mixtures with 40 wt% oxidised starch: (a) on completion of cooling from 95
to 58C at 18C/min; and (b) after holding at 58C for a further 500 min.

Fig. 10. Changes in (a) G 0 and (b) G 00 (1 rad s 21; 0.5% strain) during
holding at 58C after cooling from 95 at 18C/min for 40 wt% oxidised starch
in the presence of sucrose at concentrations (wt%) of: 0 (W), 5 (X), 10 (K),
15 (O), 20 (A) and 25 (B).

molecular weight of sucrose is 342, in comparison with 180


for glucose or fructose, the concentration of either monosaccharide required to give a solution with the same molar
concentration of individual sugar rings as in a 35 wt% solution of the sucrose disaccharide is ,36.84 wt% 35 2
180=342; which was therefore the concentration used in
preparation of mixtures with 30 wt% starch for comparison,
on a molar basis, with the same concentration of starch in
combination with 35 wt% sucrose. To allow comparisons of
the relative effectiveness of the three different sugars to also
be made on a weight basis, the behaviour of 30 wt% starch
in the presence of 36.84 wt% sucrose was also studied. Fig.
16 shows the changes in G 0 (Fig. 16a) and G 00 (Fig. 16b)
seen during cooling from 95 to 58C for samples prepared
using 36.84 wt% of all three sugars. There is an obvious
systematic increase in the extent of structure formation in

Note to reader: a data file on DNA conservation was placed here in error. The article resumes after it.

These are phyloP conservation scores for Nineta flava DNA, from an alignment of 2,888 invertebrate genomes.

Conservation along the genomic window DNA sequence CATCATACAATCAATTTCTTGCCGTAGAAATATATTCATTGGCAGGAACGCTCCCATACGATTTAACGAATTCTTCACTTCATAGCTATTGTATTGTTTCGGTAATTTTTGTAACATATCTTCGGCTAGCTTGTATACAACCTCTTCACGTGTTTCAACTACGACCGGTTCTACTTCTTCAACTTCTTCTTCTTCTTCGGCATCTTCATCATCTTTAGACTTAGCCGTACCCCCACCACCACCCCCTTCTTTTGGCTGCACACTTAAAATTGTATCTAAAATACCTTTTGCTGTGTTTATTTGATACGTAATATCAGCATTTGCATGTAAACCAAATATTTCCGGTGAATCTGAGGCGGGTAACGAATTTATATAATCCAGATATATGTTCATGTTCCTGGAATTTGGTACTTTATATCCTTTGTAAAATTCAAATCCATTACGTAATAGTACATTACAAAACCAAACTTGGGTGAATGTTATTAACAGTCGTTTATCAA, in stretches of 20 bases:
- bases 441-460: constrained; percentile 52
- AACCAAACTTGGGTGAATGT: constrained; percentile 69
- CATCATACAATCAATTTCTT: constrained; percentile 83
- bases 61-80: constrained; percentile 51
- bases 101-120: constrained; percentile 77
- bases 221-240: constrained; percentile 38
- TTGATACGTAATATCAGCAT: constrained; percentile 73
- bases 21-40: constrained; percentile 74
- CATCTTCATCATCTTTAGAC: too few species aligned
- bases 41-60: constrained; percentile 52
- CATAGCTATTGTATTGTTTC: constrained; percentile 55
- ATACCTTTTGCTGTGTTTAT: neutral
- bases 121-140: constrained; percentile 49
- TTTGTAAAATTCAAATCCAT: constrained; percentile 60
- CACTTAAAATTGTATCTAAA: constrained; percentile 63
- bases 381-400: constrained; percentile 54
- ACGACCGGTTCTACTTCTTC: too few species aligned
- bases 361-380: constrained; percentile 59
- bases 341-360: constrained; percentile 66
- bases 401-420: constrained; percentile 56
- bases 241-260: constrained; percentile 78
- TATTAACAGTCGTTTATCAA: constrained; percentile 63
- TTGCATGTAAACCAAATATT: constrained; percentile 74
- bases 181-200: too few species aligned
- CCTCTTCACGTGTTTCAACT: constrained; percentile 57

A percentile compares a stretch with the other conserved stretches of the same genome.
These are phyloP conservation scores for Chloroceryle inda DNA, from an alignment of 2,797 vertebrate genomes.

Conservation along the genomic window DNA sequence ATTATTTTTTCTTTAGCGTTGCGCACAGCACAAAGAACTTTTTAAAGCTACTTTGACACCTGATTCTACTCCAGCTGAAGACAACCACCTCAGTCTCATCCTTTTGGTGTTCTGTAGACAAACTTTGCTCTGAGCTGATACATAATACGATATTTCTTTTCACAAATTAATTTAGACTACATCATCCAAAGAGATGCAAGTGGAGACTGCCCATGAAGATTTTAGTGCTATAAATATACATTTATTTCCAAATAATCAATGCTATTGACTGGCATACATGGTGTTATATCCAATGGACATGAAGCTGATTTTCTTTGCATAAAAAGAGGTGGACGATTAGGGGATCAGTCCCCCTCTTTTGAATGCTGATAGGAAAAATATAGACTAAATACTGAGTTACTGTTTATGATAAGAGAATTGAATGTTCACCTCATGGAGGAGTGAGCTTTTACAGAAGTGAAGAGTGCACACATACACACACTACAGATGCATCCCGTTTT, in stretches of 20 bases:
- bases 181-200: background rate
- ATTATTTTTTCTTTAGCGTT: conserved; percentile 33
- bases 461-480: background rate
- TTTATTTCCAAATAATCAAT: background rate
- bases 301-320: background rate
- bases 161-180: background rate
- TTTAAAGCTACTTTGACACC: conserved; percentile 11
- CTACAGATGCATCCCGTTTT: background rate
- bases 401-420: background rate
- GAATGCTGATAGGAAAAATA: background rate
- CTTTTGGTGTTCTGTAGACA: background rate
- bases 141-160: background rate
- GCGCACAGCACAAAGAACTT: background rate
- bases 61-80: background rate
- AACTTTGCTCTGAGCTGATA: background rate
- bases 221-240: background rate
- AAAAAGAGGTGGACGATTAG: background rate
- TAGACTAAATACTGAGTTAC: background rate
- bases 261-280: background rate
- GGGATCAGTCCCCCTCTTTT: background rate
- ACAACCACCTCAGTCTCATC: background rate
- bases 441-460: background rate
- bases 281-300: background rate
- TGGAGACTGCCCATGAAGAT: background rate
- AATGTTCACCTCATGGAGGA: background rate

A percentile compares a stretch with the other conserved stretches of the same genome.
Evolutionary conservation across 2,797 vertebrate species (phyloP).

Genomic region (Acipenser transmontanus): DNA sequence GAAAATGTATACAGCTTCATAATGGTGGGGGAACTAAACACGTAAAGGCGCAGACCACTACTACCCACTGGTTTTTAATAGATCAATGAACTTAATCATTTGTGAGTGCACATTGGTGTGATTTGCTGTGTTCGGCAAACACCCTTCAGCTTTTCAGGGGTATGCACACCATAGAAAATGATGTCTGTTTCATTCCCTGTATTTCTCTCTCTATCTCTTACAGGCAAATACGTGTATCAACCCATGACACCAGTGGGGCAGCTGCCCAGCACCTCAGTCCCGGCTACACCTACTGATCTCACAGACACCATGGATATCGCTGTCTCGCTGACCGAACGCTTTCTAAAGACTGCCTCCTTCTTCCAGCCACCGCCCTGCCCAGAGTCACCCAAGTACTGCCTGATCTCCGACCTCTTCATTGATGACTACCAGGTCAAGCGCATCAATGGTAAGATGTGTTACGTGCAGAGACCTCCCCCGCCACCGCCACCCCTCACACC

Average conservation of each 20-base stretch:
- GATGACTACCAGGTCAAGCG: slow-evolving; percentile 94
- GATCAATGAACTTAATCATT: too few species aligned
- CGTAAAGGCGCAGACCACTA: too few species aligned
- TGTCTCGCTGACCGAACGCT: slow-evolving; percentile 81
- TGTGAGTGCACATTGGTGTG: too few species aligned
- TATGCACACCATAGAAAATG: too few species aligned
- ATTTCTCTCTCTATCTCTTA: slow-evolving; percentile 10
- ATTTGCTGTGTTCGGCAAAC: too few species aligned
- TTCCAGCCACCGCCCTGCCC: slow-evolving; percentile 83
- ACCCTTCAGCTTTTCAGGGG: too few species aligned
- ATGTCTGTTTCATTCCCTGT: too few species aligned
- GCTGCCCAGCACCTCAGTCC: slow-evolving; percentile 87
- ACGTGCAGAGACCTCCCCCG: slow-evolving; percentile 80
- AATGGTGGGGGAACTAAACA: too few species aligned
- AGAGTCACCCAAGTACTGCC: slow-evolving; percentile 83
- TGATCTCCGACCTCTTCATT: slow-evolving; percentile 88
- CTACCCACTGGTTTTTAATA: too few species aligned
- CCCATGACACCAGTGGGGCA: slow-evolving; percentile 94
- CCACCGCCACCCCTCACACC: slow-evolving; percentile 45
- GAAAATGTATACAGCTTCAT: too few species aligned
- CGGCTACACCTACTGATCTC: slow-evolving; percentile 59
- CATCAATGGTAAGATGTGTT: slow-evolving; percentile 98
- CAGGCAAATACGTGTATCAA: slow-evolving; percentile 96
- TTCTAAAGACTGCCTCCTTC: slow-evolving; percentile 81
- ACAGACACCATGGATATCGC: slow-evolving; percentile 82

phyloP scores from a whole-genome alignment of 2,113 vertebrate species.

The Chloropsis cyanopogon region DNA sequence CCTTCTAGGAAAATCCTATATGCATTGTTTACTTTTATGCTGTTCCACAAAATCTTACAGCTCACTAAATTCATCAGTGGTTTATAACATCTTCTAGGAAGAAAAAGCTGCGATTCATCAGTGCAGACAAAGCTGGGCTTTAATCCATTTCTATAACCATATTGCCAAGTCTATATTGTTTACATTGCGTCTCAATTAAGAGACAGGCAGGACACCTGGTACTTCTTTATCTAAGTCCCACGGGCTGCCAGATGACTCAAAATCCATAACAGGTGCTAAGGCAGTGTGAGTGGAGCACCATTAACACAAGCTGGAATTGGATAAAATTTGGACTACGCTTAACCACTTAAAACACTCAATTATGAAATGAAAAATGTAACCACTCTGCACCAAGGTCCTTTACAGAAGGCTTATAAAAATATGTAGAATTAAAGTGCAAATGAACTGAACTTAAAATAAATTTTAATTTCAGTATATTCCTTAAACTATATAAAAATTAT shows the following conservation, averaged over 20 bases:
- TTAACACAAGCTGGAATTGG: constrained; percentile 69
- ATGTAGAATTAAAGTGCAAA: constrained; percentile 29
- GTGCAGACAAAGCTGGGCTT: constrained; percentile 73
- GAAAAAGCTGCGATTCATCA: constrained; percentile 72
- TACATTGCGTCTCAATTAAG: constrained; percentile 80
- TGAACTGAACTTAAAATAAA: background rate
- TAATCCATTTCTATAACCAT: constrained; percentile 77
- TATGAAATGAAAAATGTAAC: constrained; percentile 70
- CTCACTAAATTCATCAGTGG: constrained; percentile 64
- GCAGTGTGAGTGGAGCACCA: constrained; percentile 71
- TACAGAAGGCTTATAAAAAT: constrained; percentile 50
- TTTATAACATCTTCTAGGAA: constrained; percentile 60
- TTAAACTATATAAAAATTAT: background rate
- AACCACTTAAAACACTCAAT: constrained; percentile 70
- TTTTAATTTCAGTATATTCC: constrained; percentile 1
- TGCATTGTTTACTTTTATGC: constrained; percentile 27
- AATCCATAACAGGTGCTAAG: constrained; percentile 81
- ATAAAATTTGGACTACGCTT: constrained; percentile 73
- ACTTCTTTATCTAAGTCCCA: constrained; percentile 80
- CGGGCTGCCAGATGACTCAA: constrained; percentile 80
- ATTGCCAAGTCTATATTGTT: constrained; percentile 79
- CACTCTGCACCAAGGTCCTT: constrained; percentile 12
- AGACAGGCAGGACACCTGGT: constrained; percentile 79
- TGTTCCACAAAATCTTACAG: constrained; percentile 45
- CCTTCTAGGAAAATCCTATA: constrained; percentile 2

the order: fructose , glucose , sucrose; which, as outlined

in the Section 1, is the sequence anticipated from steric


compatibility with water structure, and observed experimentally for conformational ordering and gelation of other
biopolymers.
During holding at 58C (Fig. 17), however, there is a sharp
reversal in order, with glucose and, particularly, fructose
causing a much greater, and more rapid, increase in moduli
than the same weight concentration of sucrose. Since the
cooling and holding traces shown in Figs. 16 and 17 for
30 wt% starch with 36.84 wt% sucrose are only marginally
higher than the corresponding traces for the same concentration of starch in combination with 35 wt% sucrose
(shown by filled triangles in Figs. 1 and 3), comparison on
the basis of molar concentration of sugar rings gives the
same qualitative pattern as comparison on a weight basis.
It would therefore appear that the relative effectiveness of
the different sugars in promoting initial conformational

V. Evageliou et al. / Carbohydrate Polymers 42 (2000) 261272

269

Fig. 11. DSC endotherms, recorded at a heating rate of 0.58C/min after


thermal equilibration (,25 min) at 58C, for 40 wt% oxidised starch in
the presence of sucrose at concentrations (wt%) of: 0 (W), 5 (X), 10 (K),
15 (O), 20 (A) and 25 (B).

Fig. 12. Effect of sucrose concentration on the enthalpy (DH) of the


endothermic transitions obtained (Fig. 11) for 40 wt% oxidised starch
after thermal equilibration (,25 min) at 58C.

ordering (double-helix formation) during cooling follows


the normal progression fructose , glucose , sucrose;
but that their order of effectiveness in inducing helix
helix association (formation of B-type aggregates) is
reversed sucrose , glucose , fructose:

starch concentration might be expected to have a greater


effect on gelation properties, but, as shown in Fig. 10, the
changes in moduli observed for samples prepared with the
same concentration of starch but varying concentrations of
sucrose (025 wt%) occur over essentially the same time
period (which, in itself, is indicative of a process controlled
predominantly by simple mass-action).
The most likely explanation for the large difference in
concentration-dependence between the two investigations
is the different criteria used to define gel time. In the investigation by Clark (1995), the samples were prepared in